Let's be clear: reality TV is never going to die, as much as some of us might want to dance on that grave. Now, when I say reality TV, I'm not talking about game shows. I'm talking about Keeping Up With The Real Housewives of Amish Pawn Idols. These shows are the greatest-accepted fiction in our society. Nobody has any illusions they're real, but we swallow the "reality" title and ask for second helpings. If reality TV can't keep up this charade, it will have to evolve. Let's just hope it's for the better.
That all-powerful weapon of discontent has been brandished against the reality TV institution: litigation. Storage Wars and Whale Wars have both been sued by show participants for rigging. American Idol has been sued for failing to meet minimum wage requirements for its writers. Didn't know reality shows have writers? Well, according to the deal struck up after the last writers' strike, there are no writers on reality shows. That's why the "production assistants" who write these shows don't get union pay or union benefits.
The reality TV suicide epidemic is even more troubling. While some of the participants on these shows are actors, others are people who just want to be on a reality TV show. It should come as no surprise that many of the individuals reality attracts are mentally unstable, and that the insane pressure the shows put them under exacerbates their situation. While one would think that this might stem the tide of volunteers, that's clearly not the case. It does, however put a damper on shows: suicides and cancellations seem to go hand in hand.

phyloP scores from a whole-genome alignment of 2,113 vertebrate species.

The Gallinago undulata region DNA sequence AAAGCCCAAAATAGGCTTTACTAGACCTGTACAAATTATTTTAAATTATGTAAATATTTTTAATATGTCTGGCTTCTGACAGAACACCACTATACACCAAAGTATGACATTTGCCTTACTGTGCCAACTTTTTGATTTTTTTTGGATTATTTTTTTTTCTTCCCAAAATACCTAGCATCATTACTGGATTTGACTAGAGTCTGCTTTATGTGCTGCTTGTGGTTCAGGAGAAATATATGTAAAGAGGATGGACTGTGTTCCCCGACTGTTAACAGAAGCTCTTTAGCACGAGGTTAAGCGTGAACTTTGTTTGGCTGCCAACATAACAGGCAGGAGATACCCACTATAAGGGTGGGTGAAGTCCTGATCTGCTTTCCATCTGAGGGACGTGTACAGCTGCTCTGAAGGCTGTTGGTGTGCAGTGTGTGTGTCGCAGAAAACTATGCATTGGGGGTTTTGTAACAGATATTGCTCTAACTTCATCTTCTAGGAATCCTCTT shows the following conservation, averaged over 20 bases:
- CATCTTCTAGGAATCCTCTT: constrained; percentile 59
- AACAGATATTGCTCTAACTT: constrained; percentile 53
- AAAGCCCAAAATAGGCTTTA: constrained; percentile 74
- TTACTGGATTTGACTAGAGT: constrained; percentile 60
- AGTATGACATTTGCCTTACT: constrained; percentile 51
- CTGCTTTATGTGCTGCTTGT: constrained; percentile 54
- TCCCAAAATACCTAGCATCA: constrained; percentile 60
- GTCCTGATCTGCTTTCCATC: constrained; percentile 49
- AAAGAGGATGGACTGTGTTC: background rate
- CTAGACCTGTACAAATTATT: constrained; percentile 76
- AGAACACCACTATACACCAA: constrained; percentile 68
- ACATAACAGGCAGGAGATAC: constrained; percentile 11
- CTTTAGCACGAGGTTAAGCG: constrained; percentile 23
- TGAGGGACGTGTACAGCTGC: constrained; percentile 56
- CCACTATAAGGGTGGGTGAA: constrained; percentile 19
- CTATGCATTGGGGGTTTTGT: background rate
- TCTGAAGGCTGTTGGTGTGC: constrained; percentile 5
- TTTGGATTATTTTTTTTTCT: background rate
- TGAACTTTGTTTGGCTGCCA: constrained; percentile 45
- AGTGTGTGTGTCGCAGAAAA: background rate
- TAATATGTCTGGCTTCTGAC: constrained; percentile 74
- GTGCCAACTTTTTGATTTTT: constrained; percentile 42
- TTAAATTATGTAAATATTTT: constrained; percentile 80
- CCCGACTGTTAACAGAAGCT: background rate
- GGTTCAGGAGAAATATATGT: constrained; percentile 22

Is the reality TV model unsustainable? Well, no. Reality rakes in cash, more than enough to weather the storm of a few lawsuits and suicides. The solution for networks to indemnify themselves is quite simple, and feels inevitable: hire mentally balanced participants (some shows already pre-screen participants for mental health and provide them with counseling after), and change the name of the genre. One producer has suggested "situational TV." And American Idol could pay its employees the minimum wage and still make hundreds of millions of profit. These are all very doable changes, and don't really change the genre much at all.
The only thing that will fundamentally alter reality TV is a shift in the tastes of the American public. The latest Nielsen ratings show that reality TV is still charging ahead, especially on cable, where low-budget, niche shows thrive. And I see no reason why our viewing desires will suddenly change. Hell, pro wrestling, the most ludicrous reality show of them all, is doing just fine.
Shit. If you need me, I'll be filling out my application for The Real World.